10 Things Cycling Teaches Kids

Do you remember learning to ride a bike? Chances are you do: it was scary, exciting and a big deal.  Mastering your first two-wheeler is a big milestone.  Teaching your kid to ride a bike is a huge gift that lasts a lifetime.  When you ride with them, you get to teach them so much more than the technical skill and physical coordination needed to avoid falling off…. in fact without even realising it you are teaching them some great life skills.

1. Resilience

Put simply, our resilience is our ability to bounce back and persist even when things go wrong.  It is the ability to get back on and keep riding, even in you fall off.

2. Overcoming Fears

When you’ve had the security of a trike or training wheels, it can be a scary experience to try and balance on two wheels.  Other challenges along the way might be a bigger bike, a particular trail or hill, or learning to ride on the road.  Providing the challenges are age appropriate and the child is ready for them, they can be a positive experience of overcoming fears, and enjoying the satisfaction of ‘feeling the fear and doing it anyway’.

3.  Sharing

Whether it is passing a too-small bike onto a younger child, or sharing a path or trail with other users, using a bike is all about sharing.  Especially about sharing space safely.  That means learning about other peoples different needs and about respect.  Wouldn’t our communities be even better places if we all learned these lessons well when we were young.

4.  Adaptability

Going on a bike ride, whether it is around the block or bigger adventure, will toss up some surprises along the way.  We can’t control the weather, the roadworks, or the odd tumble.  Chances to practice adapting to life’s curve-balls helps adults stay mentally flexible.  For kids, it gives them a chance to see that even when things don’t go as expected, we can modify our plans and approach to make the most of the situation.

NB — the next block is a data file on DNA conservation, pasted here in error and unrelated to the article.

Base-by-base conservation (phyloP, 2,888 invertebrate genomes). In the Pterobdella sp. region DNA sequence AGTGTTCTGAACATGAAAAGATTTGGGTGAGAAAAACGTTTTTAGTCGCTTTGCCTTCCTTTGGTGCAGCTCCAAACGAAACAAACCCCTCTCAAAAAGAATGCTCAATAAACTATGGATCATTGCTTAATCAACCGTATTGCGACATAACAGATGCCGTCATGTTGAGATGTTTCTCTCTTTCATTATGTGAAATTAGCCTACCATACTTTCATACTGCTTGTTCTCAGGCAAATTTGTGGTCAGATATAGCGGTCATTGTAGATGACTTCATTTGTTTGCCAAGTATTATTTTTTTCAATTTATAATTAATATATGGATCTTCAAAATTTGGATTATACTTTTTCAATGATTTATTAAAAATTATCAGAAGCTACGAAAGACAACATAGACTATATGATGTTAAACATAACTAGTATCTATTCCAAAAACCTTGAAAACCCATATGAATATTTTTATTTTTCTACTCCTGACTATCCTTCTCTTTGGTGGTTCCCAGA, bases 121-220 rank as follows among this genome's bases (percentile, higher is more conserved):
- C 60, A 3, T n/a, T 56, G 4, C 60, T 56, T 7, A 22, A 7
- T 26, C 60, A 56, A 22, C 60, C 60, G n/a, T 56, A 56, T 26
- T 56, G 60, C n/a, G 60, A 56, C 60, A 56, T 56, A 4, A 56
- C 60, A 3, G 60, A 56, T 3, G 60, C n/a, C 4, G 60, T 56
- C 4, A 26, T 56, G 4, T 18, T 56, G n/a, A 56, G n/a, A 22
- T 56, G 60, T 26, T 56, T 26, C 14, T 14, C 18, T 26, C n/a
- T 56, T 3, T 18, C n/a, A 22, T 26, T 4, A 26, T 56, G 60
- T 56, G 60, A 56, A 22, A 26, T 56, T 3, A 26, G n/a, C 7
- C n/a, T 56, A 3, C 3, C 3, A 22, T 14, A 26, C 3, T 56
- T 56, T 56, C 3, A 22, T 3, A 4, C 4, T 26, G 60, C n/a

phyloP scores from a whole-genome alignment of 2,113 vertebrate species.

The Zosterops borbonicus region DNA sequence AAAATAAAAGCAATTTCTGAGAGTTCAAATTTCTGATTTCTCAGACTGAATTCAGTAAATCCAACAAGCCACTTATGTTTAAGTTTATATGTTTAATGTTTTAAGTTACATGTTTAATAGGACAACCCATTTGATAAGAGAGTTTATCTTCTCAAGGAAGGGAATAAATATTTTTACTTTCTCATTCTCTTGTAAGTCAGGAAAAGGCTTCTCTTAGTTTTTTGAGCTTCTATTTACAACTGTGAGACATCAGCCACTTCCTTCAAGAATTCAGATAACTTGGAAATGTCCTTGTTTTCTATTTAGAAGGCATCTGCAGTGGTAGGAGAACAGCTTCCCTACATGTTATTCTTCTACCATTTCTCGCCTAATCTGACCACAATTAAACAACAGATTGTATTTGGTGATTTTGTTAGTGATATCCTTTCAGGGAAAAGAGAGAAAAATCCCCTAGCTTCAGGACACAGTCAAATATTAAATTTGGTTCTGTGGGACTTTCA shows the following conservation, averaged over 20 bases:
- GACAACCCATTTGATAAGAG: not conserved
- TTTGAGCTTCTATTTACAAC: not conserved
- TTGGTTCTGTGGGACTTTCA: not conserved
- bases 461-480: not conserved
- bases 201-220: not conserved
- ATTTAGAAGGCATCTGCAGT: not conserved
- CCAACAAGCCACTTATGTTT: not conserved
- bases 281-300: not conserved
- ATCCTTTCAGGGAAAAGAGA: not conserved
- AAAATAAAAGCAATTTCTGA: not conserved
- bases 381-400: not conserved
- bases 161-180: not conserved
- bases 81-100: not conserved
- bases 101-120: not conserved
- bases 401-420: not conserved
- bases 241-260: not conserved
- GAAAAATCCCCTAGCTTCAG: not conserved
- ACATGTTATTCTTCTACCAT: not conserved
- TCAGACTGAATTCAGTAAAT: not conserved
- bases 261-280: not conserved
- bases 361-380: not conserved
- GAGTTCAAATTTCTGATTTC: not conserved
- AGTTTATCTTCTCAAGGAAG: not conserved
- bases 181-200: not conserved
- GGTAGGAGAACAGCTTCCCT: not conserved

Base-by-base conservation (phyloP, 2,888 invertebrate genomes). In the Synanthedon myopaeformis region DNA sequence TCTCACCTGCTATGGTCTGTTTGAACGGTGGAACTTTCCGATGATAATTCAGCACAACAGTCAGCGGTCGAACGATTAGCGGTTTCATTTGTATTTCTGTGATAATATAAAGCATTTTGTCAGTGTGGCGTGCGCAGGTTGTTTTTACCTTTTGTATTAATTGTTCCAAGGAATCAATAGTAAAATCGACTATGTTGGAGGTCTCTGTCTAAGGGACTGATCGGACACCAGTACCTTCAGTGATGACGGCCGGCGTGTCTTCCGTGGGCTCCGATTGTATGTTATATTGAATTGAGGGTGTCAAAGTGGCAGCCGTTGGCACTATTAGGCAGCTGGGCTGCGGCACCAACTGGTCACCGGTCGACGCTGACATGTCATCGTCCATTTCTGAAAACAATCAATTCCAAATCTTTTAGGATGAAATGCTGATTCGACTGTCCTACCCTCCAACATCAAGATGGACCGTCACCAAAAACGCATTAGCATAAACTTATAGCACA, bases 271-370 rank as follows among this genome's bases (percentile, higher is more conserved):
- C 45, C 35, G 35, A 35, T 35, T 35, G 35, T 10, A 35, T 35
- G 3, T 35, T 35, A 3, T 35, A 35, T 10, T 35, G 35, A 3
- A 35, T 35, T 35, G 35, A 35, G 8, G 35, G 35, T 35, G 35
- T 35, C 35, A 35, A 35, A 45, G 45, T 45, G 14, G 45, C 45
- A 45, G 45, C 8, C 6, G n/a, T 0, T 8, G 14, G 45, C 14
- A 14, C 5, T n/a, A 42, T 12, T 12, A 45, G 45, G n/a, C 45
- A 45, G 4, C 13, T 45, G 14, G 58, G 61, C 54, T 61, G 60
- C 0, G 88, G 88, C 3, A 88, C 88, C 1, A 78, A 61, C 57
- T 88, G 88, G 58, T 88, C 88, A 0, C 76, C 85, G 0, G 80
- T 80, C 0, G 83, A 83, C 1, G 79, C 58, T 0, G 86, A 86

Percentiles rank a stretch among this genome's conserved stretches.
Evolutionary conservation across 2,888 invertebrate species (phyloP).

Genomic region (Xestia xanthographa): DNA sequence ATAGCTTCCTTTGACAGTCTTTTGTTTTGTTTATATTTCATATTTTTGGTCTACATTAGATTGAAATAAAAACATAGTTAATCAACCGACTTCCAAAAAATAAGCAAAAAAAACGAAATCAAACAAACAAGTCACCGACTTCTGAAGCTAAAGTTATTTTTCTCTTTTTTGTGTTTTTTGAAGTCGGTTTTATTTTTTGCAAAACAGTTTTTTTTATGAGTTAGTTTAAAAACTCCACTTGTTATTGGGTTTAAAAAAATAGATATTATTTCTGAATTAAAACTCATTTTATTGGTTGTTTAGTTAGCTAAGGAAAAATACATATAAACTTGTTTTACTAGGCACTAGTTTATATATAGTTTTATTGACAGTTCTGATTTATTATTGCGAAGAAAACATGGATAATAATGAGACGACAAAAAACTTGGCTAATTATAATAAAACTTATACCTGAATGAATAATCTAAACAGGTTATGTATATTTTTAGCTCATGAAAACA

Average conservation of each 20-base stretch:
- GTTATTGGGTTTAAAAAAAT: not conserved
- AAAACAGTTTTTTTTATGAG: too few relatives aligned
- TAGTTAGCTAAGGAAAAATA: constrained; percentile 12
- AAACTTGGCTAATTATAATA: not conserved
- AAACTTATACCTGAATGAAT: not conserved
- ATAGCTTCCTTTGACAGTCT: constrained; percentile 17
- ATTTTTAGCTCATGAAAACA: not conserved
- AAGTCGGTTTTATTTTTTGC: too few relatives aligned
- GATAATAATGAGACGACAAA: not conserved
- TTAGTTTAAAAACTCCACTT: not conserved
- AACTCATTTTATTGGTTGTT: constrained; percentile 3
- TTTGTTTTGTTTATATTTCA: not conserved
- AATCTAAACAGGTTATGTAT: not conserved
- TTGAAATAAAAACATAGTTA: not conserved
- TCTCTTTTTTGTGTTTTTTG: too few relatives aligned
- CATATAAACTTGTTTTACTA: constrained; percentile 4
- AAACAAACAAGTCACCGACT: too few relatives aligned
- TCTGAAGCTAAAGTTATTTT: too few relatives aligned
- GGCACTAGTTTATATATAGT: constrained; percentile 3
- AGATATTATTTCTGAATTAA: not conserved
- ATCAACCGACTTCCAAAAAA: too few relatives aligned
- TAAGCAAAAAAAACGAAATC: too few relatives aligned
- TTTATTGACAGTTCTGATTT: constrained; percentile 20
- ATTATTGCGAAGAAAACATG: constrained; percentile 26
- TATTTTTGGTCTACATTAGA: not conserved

5. Persistance

Falling off and getting back on; again and again.  That’s how we learn to ride a bike right?   And unless you’ve got an e-bike, you can’t get to the top of a hill without a fair does of persistence too.

6.  Independence

As kids our parents do so much for us.  Being able to safely and confidently ride a bike opens up a world of independent mobility for a child.  If you can also teach them basic repairs and maintenance then they are literally ‘set for life’: a lifetime of active transport, adventure and fun.  And you won’t be playing ‘taxi’ to your teens for years.  Increasingly, young adults are turning their backs on car ownership, and fewer are gaining their drivers licenses.  They’ll love being able to ‘cycle instead’.

7.  Road Sense

Even as bike passengers, kids are exposed to the world of roads and traffic.  They learn by observation.  As you add in age appropriate instruction, their knowledge of road safety, etiquette and ability to keep themselves safe around traffic will continue to grow.  It is no coincidence that a survey of Auckland driving instructors found that kids who cycle regularly make better drivers.